That was on display Thursday as Quincy Pondexter likely played that position for the first time in his career, and it’s highly unlikely Paul Zipser practiced there at all with the depth the Bulls had until now.

“We have to get our guys ready to play positions that they haven’t played,” Hoiberg said. “We’re getting them in here early. We’re getting a group in to work on our execution. Quincy not only hasn’t played in two and a half years but I don’t know if he has ever played the 4.

“You just have to do the best with what you have.”

Emotional return to the court for Quincy Pondexter after missing two seasons: 'The journey is worth it'

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USA TODAY

Emotional return to the court for Quincy Pondexter after missing two seasons: 'The journey is worth it'

Quincy Pondexter’s trade to Chicago makes him a newcomer. His birth certificate makes him a veteran. But it’s his story that makes him worth listening to.

Even in the eye of team chaos, Pondexter’s debut with the Bulls had such a special meaning that when he entered the game to start the second quarter, he thought he would come to tears.

Having been out of basketball the last two years after knee surgeries went bad, Pondexter came close to dying in a New York hospital in January when his organs began to fail after a MRSA infection.

Catching MRSA can often lead to death.

“It wasn’t looking good,” Pondexter said. “It was tough. I prayed. My family was there close to me. Being able to play basketball again in less than a year is crazy. It’s all God. This journey has been amazing.”

His journey took him from being in New Orleans, where his knee troubles started, to being an addition to the Bulls in a trade months ago when the Bulls picked up cash and a second-round pick from the Pelicans.

Pondexter joined high school teammate and close friend Robin Lopez on a team needing some leadership, and due to the punch Bobby Portis threw to Nikola Mirotic Tuesday afternoon, it put Pondexter in position to get on the floor as a backup power forward behind rookie Lauri Markkanen.

If the Bulls were smart, they’d probably put Pondexter in a room to talk to his teammates about his struggles, especially the two teammates who may have to share the same floor in several weeks.

“The competitive nature of our team has been really terrific and we wouldn't want to trade that for anything,” Pondexter said. “It hurts those two guys aren't here right now. But we love them and we love what they brought to this team.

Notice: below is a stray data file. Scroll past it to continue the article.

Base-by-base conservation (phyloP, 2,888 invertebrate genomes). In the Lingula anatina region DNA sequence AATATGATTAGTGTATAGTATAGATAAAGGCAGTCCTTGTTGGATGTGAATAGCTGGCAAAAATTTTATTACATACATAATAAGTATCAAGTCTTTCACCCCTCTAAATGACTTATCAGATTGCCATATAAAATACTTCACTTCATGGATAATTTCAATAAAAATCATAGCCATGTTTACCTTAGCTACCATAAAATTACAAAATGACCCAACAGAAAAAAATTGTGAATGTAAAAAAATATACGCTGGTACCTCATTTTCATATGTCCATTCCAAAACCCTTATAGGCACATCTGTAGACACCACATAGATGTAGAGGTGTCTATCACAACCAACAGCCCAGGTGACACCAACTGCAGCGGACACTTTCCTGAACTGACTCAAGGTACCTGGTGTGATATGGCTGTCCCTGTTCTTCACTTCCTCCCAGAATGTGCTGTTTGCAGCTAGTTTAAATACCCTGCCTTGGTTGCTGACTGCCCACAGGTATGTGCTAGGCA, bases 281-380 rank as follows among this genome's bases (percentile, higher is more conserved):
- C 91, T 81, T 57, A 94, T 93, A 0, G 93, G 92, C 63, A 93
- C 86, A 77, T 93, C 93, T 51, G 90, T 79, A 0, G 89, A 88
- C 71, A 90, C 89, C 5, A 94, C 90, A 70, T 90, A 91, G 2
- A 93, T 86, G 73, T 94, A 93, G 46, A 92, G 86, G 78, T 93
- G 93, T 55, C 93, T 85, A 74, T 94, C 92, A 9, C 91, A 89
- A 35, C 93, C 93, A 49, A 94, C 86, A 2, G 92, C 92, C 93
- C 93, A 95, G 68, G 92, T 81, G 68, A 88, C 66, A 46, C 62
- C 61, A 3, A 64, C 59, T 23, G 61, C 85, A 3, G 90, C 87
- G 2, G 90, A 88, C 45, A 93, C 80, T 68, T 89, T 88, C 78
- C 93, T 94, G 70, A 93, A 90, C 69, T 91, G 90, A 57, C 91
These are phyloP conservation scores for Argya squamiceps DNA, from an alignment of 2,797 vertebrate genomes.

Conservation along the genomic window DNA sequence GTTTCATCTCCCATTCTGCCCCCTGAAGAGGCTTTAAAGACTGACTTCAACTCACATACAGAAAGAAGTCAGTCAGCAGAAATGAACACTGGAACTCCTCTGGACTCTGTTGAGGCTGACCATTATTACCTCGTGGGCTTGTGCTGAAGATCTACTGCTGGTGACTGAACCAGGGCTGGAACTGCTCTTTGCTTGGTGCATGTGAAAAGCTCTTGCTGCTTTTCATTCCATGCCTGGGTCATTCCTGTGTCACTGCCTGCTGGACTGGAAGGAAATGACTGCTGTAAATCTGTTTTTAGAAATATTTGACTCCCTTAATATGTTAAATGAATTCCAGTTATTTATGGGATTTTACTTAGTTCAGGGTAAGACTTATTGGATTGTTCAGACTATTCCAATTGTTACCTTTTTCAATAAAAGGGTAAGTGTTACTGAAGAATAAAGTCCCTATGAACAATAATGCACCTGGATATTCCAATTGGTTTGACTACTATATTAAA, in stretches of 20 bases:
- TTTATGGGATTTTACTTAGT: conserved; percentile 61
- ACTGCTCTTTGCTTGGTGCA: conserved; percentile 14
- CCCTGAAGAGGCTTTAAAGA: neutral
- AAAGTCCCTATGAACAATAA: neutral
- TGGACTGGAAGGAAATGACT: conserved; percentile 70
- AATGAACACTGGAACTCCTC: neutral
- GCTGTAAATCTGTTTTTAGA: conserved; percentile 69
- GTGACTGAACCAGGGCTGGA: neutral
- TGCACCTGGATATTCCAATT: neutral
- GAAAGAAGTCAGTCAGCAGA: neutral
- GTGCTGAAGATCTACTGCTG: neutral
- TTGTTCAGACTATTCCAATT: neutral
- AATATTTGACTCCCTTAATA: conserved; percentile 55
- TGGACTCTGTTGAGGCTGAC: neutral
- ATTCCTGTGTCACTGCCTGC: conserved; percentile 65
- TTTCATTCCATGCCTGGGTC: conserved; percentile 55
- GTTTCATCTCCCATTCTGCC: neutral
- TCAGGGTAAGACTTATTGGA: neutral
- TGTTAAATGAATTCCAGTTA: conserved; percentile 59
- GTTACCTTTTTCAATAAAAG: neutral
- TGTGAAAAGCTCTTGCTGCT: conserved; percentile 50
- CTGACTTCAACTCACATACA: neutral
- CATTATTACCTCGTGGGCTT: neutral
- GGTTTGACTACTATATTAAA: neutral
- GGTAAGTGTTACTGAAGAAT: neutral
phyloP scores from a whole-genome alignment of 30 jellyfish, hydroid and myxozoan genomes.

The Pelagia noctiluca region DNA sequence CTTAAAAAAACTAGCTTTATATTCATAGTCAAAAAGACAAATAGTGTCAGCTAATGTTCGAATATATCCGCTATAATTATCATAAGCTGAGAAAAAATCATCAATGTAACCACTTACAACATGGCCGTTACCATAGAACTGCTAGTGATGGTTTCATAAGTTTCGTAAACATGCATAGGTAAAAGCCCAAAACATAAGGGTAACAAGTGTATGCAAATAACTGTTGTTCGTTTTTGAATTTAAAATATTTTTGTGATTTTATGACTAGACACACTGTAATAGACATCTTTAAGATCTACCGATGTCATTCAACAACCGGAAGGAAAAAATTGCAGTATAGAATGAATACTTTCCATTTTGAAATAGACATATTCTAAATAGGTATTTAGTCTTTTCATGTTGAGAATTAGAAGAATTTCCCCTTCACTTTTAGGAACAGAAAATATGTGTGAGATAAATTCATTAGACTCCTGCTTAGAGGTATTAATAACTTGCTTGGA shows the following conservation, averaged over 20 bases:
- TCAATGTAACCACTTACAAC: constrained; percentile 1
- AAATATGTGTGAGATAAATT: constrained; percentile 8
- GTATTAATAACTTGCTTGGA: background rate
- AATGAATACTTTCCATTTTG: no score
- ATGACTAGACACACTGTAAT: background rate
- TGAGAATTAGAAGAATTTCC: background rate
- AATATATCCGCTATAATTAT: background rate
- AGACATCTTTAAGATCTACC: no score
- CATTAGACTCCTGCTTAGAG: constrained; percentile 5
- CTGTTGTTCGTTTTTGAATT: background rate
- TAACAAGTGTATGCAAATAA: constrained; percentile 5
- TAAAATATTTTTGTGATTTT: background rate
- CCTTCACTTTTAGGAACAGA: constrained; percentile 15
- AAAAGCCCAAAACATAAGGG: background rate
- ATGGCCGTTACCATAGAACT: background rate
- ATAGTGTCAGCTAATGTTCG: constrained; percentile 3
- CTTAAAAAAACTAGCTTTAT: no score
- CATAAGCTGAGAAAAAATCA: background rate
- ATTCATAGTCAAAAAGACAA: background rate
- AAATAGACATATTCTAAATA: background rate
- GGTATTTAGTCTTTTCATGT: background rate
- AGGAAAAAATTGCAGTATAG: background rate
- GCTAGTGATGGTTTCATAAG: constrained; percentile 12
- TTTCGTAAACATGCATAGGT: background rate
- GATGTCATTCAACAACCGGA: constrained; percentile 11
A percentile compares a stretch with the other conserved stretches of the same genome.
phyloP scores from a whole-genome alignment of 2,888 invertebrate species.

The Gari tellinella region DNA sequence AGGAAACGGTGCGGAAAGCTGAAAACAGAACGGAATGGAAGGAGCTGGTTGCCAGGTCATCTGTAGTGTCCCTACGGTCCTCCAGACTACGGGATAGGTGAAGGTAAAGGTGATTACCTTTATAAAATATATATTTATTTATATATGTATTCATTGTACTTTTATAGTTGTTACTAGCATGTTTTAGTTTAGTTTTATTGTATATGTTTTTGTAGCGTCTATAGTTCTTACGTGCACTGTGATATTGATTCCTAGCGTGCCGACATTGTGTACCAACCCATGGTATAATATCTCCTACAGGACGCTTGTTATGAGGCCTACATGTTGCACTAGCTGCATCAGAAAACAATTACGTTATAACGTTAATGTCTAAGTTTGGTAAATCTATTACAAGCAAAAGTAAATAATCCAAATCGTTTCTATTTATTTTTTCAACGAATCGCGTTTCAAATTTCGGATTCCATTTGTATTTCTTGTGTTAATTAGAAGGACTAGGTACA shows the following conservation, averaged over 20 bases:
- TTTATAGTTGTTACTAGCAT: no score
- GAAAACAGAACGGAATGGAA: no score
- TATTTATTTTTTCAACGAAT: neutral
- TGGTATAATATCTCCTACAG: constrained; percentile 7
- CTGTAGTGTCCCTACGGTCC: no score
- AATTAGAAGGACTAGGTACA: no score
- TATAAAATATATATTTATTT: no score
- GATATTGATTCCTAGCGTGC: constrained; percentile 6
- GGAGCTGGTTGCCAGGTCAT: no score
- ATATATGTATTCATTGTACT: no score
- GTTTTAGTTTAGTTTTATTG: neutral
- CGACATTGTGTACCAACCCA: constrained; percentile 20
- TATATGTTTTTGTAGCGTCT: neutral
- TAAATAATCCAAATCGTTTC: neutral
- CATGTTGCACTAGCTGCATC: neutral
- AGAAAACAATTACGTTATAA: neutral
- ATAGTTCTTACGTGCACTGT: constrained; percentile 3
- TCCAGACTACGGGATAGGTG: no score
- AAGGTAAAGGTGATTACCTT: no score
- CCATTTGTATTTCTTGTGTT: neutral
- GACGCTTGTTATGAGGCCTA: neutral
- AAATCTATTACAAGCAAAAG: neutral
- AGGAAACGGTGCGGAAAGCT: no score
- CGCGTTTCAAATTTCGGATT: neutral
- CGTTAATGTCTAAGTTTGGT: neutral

“I think my age on my ID solidifies me as one of the veterans. When you do things the right way, that's what it means to be a veteran. Show up first, last one there. That's what it means to be a veteran. Establishing myself there and doing things that are right, the guys have followed and listened and embraced me and I love it.”

No word on whether Pondexter got teary-eyed when he got a breakaway steal and dunk for his first points since the 2015 playoffs, when the Pelicans were eliminated in the first round of the playoffs by the eventual champion Warriors.

“I know I’m going to get emotional on the court later on and probably tear up,” Pondexter said after the morning shootaround. “I told Robin that a thousand times. People don’t know what you’ve been through. There are a lot of times they’re not there besides your close family and friends. I appreciate them carrying me through this whole process.”

Bulls coach Fred Hoiberg can relate to Pondexter, with Hoiberg’s heart ailment cutting his career short. When the Bulls coach speaks about the frailty of the game and how precious things are in the NBA, Pondexter is living, breathing proof.

“I’m really really happy for Quincy. For a time there, his life was in danger with his infection. I know he’s really excited to get his career going again,” Hoiberg said. “I never got that opportunity to get back out there. I tell these guys to cherish it ever day. You never know when it can end. All of a sudden. For Quincy to get this chance, it’s awesome.”

Pondexter, with the straightest of faces, called basketball his “obsession” and he felt happy to get back on the floor, if even for a few minutes.

“I love it to death. It’s my life,” Pondexter said. “Basketball is what got me through it---my family and basketball. It was like, ‘How can I make this story even better? Do I quit?’ No. I watched so many inspirational movies, 'Hacksaw Ridge.' They get you through tough times because you say, ‘That’s going to be me.’ I’m going to be able to inspire someone down the road. That’s really helped me.”

A hamstring injury slowed Pondexter in training camp, which would explain his lack of explosive lift in the season opener.

No one was really sure if the Bulls would hold onto him for the season, but it’s clear he holds value beyond the box score. When he finished his media session, Lopez turned to Pondexter and said, “Now you’re stuck with me”, putting his arm around his teammate.

“Being able to play after two and a half years, it feels like hundreds of surgeries, getting traded to this organization. It's been a lot,” Pondexter said. “I wouldn't trade any of that for this moment right now and how I feel in my heart. I can't wait to get on this floor and play with my teammates and try to do something special. The journey is worth it.”